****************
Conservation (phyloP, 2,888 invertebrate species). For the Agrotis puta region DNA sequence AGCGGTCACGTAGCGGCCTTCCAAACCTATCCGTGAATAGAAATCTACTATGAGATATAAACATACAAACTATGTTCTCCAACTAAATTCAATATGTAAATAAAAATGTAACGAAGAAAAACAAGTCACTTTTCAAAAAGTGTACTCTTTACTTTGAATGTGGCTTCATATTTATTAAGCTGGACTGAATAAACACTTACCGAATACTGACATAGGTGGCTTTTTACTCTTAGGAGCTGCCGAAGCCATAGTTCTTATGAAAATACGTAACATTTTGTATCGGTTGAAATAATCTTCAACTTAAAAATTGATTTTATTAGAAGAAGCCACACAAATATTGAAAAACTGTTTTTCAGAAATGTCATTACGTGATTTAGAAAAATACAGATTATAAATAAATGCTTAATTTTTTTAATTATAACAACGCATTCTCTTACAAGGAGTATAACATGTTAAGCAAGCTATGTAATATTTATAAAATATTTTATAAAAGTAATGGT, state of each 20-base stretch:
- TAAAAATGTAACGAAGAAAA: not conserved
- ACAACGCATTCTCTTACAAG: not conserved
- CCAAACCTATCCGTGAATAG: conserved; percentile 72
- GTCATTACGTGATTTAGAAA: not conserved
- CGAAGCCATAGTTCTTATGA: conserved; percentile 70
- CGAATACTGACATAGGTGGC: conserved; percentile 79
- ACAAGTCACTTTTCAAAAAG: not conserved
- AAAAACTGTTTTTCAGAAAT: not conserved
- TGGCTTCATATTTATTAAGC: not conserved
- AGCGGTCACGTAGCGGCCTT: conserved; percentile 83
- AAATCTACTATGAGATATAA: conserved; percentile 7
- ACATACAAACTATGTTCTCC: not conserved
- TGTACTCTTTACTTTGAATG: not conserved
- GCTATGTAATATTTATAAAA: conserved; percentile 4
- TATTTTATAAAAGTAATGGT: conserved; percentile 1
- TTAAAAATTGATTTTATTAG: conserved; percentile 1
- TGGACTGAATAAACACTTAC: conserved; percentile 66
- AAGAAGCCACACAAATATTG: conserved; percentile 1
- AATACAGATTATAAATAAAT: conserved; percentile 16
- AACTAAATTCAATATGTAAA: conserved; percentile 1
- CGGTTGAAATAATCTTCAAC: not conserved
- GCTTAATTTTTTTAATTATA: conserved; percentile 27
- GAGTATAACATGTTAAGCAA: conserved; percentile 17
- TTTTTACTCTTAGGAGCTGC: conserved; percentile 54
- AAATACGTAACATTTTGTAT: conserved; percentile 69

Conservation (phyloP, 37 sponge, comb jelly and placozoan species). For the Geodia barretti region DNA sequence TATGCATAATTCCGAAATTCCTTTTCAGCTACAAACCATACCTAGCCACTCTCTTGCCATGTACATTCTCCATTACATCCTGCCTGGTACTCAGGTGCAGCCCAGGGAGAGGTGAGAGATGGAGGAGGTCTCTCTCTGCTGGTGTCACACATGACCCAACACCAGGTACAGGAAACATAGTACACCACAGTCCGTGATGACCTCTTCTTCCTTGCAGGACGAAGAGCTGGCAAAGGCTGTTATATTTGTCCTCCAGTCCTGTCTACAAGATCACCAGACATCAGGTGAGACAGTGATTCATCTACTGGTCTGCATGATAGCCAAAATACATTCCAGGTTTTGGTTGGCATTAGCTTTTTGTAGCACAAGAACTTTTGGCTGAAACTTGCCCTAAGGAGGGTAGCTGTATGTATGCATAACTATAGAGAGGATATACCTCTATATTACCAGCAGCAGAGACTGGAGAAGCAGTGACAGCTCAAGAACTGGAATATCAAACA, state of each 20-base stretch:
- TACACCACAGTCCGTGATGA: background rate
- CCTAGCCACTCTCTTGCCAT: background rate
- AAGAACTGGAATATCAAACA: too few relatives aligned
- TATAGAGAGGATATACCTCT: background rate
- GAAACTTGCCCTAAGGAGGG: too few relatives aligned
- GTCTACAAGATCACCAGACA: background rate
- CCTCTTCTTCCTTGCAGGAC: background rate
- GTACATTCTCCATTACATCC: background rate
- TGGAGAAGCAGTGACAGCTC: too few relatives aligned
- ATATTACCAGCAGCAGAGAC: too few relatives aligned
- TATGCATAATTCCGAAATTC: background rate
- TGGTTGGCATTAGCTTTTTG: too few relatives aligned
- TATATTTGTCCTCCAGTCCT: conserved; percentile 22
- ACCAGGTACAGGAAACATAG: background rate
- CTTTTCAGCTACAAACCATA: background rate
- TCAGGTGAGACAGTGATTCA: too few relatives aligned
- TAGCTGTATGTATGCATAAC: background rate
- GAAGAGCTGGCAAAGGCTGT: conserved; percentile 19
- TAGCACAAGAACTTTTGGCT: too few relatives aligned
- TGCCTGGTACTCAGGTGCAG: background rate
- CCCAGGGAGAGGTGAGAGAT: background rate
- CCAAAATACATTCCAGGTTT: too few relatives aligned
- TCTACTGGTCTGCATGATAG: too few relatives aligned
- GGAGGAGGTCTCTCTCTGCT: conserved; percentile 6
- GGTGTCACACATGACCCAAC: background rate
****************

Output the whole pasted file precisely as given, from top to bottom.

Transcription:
Conservation (phyloP, 2,888 invertebrate species). For the Agrotis puta region DNA sequence AGCGGTCACGTAGCGGCCTTCCAAACCTATCCGTGAATAGAAATCTACTATGAGATATAAACATACAAACTATGTTCTCCAACTAAATTCAATATGTAAATAAAAATGTAACGAAGAAAAACAAGTCACTTTTCAAAAAGTGTACTCTTTACTTTGAATGTGGCTTCATATTTATTAAGCTGGACTGAATAAACACTTACCGAATACTGACATAGGTGGCTTTTTACTCTTAGGAGCTGCCGAAGCCATAGTTCTTATGAAAATACGTAACATTTTGTATCGGTTGAAATAATCTTCAACTTAAAAATTGATTTTATTAGAAGAAGCCACACAAATATTGAAAAACTGTTTTTCAGAAATGTCATTACGTGATTTAGAAAAATACAGATTATAAATAAATGCTTAATTTTTTTAATTATAACAACGCATTCTCTTACAAGGAGTATAACATGTTAAGCAAGCTATGTAATATTTATAAAATATTTTATAAAAGTAATGGT, state of each 20-base stretch:
- TAAAAATGTAACGAAGAAAA: not conserved
- ACAACGCATTCTCTTACAAG: not conserved
- CCAAACCTATCCGTGAATAG: conserved; percentile 72
- GTCATTACGTGATTTAGAAA: not conserved
- CGAAGCCATAGTTCTTATGA: conserved; percentile 70
- CGAATACTGACATAGGTGGC: conserved; percentile 79
- ACAAGTCACTTTTCAAAAAG: not conserved
- AAAAACTGTTTTTCAGAAAT: not conserved
- TGGCTTCATATTTATTAAGC: not conserved
- AGCGGTCACGTAGCGGCCTT: conserved; percentile 83
- AAATCTACTATGAGATATAA: conserved; percentile 7
- ACATACAAACTATGTTCTCC: not conserved
- TGTACTCTTTACTTTGAATG: not conserved
- GCTATGTAATATTTATAAAA: conserved; percentile 4
- TATTTTATAAAAGTAATGGT: conserved; percentile 1
- TTAAAAATTGATTTTATTAG: conserved; percentile 1
- TGGACTGAATAAACACTTAC: conserved; percentile 66
- AAGAAGCCACACAAATATTG: conserved; percentile 1
- AATACAGATTATAAATAAAT: conserved; percentile 16
- AACTAAATTCAATATGTAAA: conserved; percentile 1
- CGGTTGAAATAATCTTCAAC: not conserved
- GCTTAATTTTTTTAATTATA: conserved; percentile 27
- GAGTATAACATGTTAAGCAA: conserved; percentile 17
- TTTTTACTCTTAGGAGCTGC: conserved; percentile 54
- AAATACGTAACATTTTGTAT: conserved; percentile 69

Conservation (phyloP, 37 sponge, comb jelly and placozoan species). For the Geodia barretti region DNA sequence TATGCATAATTCCGAAATTCCTTTTCAGCTACAAACCATACCTAGCCACTCTCTTGCCATGTACATTCTCCATTACATCCTGCCTGGTACTCAGGTGCAGCCCAGGGAGAGGTGAGAGATGGAGGAGGTCTCTCTCTGCTGGTGTCACACATGACCCAACACCAGGTACAGGAAACATAGTACACCACAGTCCGTGATGACCTCTTCTTCCTTGCAGGACGAAGAGCTGGCAAAGGCTGTTATATTTGTCCTCCAGTCCTGTCTACAAGATCACCAGACATCAGGTGAGACAGTGATTCATCTACTGGTCTGCATGATAGCCAAAATACATTCCAGGTTTTGGTTGGCATTAGCTTTTTGTAGCACAAGAACTTTTGGCTGAAACTTGCCCTAAGGAGGGTAGCTGTATGTATGCATAACTATAGAGAGGATATACCTCTATATTACCAGCAGCAGAGACTGGAGAAGCAGTGACAGCTCAAGAACTGGAATATCAAACA, state of each 20-base stretch:
- TACACCACAGTCCGTGATGA: background rate
- CCTAGCCACTCTCTTGCCAT: background rate
- AAGAACTGGAATATCAAACA: too few relatives aligned
- TATAGAGAGGATATACCTCT: background rate
- GAAACTTGCCCTAAGGAGGG: too few relatives aligned
- GTCTACAAGATCACCAGACA: background rate
- CCTCTTCTTCCTTGCAGGAC: background rate
- GTACATTCTCCATTACATCC: background rate
- TGGAGAAGCAGTGACAGCTC: too few relatives aligned
- ATATTACCAGCAGCAGAGAC: too few relatives aligned
- TATGCATAATTCCGAAATTC: background rate
- TGGTTGGCATTAGCTTTTTG: too few relatives aligned
- TATATTTGTCCTCCAGTCCT: conserved; percentile 22
- ACCAGGTACAGGAAACATAG: background rate
- CTTTTCAGCTACAAACCATA: background rate
- TCAGGTGAGACAGTGATTCA: too few relatives aligned
- TAGCTGTATGTATGCATAAC: background rate
- GAAGAGCTGGCAAAGGCTGT: conserved; percentile 19
- TAGCACAAGAACTTTTGGCT: too few relatives aligned
- TGCCTGGTACTCAGGTGCAG: background rate
- CCCAGGGAGAGGTGAGAGAT: background rate
- CCAAAATACATTCCAGGTTT: too few relatives aligned
- TCTACTGGTCTGCATGATAG: too few relatives aligned
- GGAGGAGGTCTCTCTCTGCT: conserved; percentile 6
- GGTGTCACACATGACCCAAC: background rate